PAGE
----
'Facebook had role in 2017 Myanmar violence'
Facebook played a role in violence in Myanmar that forced hundreds of thousands of Rohingyas to flee their homes to Bangladesh, rights groups have claimed.
In a statement on Sunday, representatives of the Voice of Rohingya, Arakan Rohingya Society for Peace and Human Rights, Rohingya Youth for Legal Action, and Rohingya Women for Justice and Peace said they had a call with Facebook Director for Human Rights Miranda Sissons, and her colleague Alex Waraofka.
“We told her that we were forced to flee from Myanmar to Cox's Bazar in Bangladesh after the violence in Myanmar, which Facebook played a role in," it said, adding that it is now the responsibility of the online social media platform to help them get justice.
“We asked her [Sissons] to share the information Facebook has with international justice mechanisms, because we had read that they had not done so,” the press release said.
“Sissons informed us that Facebook is working with the independent investigative mechanism for Myanmar to identify the information that can be used in legal cases. The mechanism will then share it with the International Criminal Court, the International Court of Justice, and the lawyers taking the case in Argentina."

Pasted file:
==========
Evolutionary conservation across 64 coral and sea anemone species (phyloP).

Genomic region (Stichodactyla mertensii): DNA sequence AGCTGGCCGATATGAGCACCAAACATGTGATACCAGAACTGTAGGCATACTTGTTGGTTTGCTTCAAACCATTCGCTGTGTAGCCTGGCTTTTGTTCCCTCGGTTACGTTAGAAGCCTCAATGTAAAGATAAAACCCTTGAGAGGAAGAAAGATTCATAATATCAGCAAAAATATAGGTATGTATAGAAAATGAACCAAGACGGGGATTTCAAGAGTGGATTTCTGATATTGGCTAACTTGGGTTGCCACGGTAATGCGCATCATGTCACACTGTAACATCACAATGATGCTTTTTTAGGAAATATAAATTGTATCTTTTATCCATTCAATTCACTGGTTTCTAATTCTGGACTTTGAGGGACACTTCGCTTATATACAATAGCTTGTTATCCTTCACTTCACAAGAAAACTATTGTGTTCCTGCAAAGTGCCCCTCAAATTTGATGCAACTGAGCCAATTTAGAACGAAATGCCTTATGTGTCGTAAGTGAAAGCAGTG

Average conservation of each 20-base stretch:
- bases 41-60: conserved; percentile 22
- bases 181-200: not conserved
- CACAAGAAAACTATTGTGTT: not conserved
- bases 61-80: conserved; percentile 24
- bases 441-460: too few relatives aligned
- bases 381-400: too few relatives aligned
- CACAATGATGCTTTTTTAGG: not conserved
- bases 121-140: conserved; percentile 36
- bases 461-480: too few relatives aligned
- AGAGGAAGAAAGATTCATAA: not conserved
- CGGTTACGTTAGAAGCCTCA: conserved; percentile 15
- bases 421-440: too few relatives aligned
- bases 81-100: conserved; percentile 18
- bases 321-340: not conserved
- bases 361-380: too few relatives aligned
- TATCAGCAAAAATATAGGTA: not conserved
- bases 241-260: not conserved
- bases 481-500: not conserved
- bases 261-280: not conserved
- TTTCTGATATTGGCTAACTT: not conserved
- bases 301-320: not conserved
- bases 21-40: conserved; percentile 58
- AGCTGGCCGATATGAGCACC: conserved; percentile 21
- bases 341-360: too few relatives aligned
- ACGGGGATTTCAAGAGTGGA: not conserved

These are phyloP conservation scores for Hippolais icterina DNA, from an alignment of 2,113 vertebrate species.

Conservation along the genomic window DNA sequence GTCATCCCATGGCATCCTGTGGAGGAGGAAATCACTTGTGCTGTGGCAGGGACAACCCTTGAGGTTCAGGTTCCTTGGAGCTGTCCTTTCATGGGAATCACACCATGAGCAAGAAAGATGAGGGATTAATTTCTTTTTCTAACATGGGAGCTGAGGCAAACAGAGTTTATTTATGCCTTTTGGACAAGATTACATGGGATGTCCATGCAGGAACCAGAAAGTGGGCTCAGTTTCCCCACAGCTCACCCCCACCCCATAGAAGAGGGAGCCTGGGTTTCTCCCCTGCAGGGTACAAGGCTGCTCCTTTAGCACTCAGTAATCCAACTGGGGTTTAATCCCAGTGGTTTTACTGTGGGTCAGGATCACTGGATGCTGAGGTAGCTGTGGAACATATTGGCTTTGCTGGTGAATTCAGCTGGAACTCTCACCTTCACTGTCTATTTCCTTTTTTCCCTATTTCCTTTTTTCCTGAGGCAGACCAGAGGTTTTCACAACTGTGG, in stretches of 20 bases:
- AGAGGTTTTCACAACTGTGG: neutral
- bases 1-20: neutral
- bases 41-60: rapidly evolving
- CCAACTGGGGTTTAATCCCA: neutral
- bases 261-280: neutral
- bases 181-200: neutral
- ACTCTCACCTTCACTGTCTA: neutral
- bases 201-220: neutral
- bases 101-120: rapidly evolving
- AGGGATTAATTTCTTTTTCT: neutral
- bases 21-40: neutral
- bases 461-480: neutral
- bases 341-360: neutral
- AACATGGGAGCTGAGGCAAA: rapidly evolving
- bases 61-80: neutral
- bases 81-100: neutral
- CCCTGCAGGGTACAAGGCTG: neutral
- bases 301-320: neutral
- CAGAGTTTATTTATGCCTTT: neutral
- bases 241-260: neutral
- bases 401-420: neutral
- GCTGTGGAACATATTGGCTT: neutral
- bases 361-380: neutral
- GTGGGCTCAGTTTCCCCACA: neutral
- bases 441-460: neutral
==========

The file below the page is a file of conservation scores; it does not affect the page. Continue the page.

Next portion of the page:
They requested for financial support for services and activities in the refugee camps such as arranging education and training for young people and the elders.
“Sissons told us that Facebook is doing a lot of work to counter violent hate speech. This work is important in Myanmar, especially in the lead up to elections [scheduled for Nov. 8]," the statement said. "We hope Facebook will continue to reach out to us to keep us informed and updated on what they are doing to ensure the events of 2017 never happen again."
In August 2017, Myanmar's military launched a crackdown against the persecuted minority, which resulted in the exodus of 750,000 Rohingya to Bangladesh.
The Rohingya are one of Myanmar's many ethnic minorities. They represent the largest percentage of Muslims in the Southeast Asian nation, with the majority living in Rakhine state.
Facebook is already under fire for its lax approach to fake news, disinformation campaigns and violent content spread via its platforms.
Earlier this week, it admitted it has to do better following a report on ignoring hate speech by leaders linked to the ruling BJP party in India.
In 2018, UN human rights experts investigating genocide in Myanmar concluded that Facebook had been used by ultra-nationalist Buddhists to spread hate and violence against the Rohingya or other ethnic minorities.